Alicia always feels tensed and edgy causing her to lose many nights of sleep. As a result, she finds it incredibly hard to concentrate and cannot handle the stress. However, the stress she is undergoing is due to her worrying and not to any real outside pressure.
The first reason why we think Alicia having the generalized disorder is because she is experiencing anxiety about her job. She will always feel panic when her boss asking her to do some work that is urgent and she also feel difficult to take notes and type it back if the work was given to her just before she was due to leave the office. When she feels panic, her fingers will cramp up, just like what the symptoms of the generalized anxiety disorder. People who facing this disorder will feel tense and edgy and they also experience the sleep problems. Alicia has the same symptoms as they.
It is very clear that some people who are experiencing anxiety, who often have been diagnosed with GAD, respond to the “ mood stabilizers ” we use for bipolar disorder. Freeman Could they have a form of bipolar II?
Sometimes the answer to this question doesn’t matter as much as just trying to find a treatment that works! But, if you’re going to try to figure out the diagnosis part first, then we should compare the symptoms of these two conditions. A routine list of BPII symptoms would not look like GAD. However, anxiety clearly is part of bipolar disorder (for a full discussion, see the essay on Anxiety and Bipolar Disorder).
Occasional anxiety is a normal part of life. You might feel anxious when faced with a problem at work, before taking a test, or making an important decision. But anxiety disorders involve more than temporary worry or fear. For a person with an anxiety disorder, the anxiety does not go away and can get worse over time. The feelings can interfere with daily activities such as job performance, school work, and relationships. There are several different types of anxiety disorders. Examples include generalized anxiety disorder, panic disorder, and social anxiety disorder.
People with generalized anxiety disorder display excessive anxiety or worry for months and face several anxiety-related symptoms.
Anxiety can be a symptom of bipolar disorder. This was recognized by the fellow who originally described bipolar disorder as such, Dr. Emil Kraepelin, back in 1921. He described “anxious mania”, and also “excited depression”, which included a “great restlessness”. He specifically named anxiety as one of the components of this illness. All that requires saying, because “anxiety” is not generally regarded as a bipolar symptom. Yet it clearly is, as summarized in an excellent review by Freeman, Freeman and McElroy. Freeman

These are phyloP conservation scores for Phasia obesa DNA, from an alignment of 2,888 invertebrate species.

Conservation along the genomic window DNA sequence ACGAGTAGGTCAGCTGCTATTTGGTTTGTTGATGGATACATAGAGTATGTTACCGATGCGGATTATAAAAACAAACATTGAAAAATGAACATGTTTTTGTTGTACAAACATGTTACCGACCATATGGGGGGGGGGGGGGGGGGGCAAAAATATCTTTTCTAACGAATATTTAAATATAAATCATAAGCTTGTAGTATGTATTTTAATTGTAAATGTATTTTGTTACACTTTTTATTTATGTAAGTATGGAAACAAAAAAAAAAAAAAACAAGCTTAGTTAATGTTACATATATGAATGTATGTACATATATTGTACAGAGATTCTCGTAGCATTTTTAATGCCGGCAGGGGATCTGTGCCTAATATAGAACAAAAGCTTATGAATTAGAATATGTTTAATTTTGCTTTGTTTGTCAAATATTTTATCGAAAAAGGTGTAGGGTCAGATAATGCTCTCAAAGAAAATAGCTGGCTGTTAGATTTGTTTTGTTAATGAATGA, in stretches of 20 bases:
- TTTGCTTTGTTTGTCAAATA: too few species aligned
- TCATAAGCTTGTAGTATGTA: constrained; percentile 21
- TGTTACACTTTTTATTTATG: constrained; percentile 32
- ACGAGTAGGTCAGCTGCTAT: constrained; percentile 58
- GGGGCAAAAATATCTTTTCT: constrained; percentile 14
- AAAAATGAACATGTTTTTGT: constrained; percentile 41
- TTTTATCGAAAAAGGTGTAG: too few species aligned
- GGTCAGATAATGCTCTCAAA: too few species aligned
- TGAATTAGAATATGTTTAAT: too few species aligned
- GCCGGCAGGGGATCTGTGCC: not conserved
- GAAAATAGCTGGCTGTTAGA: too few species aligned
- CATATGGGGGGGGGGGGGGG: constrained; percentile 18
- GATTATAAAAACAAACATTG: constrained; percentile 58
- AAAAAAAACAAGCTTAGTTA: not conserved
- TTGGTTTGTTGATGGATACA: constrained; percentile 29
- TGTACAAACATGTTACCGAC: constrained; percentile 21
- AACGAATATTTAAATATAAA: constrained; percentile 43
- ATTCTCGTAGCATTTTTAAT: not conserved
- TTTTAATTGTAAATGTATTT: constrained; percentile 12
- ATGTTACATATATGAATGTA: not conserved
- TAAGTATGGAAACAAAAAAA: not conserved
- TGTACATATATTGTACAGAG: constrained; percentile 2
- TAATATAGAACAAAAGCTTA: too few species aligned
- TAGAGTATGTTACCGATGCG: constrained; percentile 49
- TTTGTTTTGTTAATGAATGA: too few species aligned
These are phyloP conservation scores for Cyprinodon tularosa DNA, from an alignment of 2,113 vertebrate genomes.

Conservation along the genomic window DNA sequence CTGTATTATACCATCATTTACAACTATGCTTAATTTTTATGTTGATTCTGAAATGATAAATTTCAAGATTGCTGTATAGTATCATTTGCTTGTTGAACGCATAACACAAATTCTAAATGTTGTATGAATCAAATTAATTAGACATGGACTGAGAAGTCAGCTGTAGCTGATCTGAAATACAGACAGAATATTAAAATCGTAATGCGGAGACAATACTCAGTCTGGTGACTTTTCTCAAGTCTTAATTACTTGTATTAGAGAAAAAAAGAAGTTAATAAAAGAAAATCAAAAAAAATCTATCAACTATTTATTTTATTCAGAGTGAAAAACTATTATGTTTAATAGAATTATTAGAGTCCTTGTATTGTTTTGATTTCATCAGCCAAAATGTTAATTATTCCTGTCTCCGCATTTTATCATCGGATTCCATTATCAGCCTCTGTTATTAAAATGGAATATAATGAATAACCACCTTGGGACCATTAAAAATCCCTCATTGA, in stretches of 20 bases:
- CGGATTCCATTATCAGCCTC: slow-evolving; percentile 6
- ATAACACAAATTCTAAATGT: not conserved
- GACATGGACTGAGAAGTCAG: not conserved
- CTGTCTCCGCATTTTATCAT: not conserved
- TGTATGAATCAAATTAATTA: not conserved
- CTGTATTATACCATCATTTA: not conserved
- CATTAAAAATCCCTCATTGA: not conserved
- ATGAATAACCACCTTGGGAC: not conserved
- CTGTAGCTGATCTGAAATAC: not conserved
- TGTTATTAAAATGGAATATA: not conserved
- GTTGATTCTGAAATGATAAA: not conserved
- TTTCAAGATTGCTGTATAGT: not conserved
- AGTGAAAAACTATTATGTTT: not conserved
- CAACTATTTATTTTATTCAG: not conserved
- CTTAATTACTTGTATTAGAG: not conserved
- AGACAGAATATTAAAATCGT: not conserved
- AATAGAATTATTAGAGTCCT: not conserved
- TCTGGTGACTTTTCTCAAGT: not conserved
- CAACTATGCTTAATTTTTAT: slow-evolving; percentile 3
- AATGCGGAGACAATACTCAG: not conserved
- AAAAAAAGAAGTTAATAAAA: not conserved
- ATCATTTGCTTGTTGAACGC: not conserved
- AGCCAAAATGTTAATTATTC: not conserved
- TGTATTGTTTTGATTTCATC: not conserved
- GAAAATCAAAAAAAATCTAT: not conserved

The International Society for Bipolar Disorders (ISBD) further strengthened the view that anxiety can be part of bipolar disorder in a Task Force report detailed below. That ought to be enough to put any remaining controversy about this to rest.
Agoraphobia is believed to be due to a combination of genetic and environmental factors. The condition often runs in families, and stressful events such as the death of a parent or being attacked may be a trigger.  In the DSM-5 agoraphobia is classified as a phobia along with specific phobias and social phobia.   Other conditions that can produce similar symptoms include separation anxiety , posttraumatic stress disorder , and major depressive disorder. Those affected are at higher risk of depression and substance use disorder. 
Without treatment it is uncommon for agoraphobia to resolve.  Treatment is typically with a type of counselling called cognitive behavioral therapy (CBT).   CBT results in resolution for about half of people.  Agoraphobia affects about 1.7% of adults. Women are affected about twice as often as men. The condition often begins in early adulthood and becomes less common in old age. It is rare in children.  The term "agoraphobia" is from Greek ἀγορά, agorá , meaning a " public square " and -φοβία, -phobia , meaning "fear". 
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A mental disorder , also called a mental illness  or psychiatric disorder , is a behavioral or mental pattern that may cause suffering or a poor ability to function in life. Such features may be persistent, relapsing and remitting, or occur as a single episode. Many disorders have been described, with signs and symptoms that vary widely between specific disorders.   Such disorders may be diagnosed by a mental health professional.
The causes of mental disorders are often unclear. Theories may incorporate findings from a range of fields. Mental disorders are usually defined by a combination of how a person behaves , feels , perceives , or thinks.  This may be associated with particular regions or functions of the brain , often in a social context. A mental disorder is one aspect of mental health. Cultural and religious beliefs, as well as social norms , should be taken into account when making a diagnosis.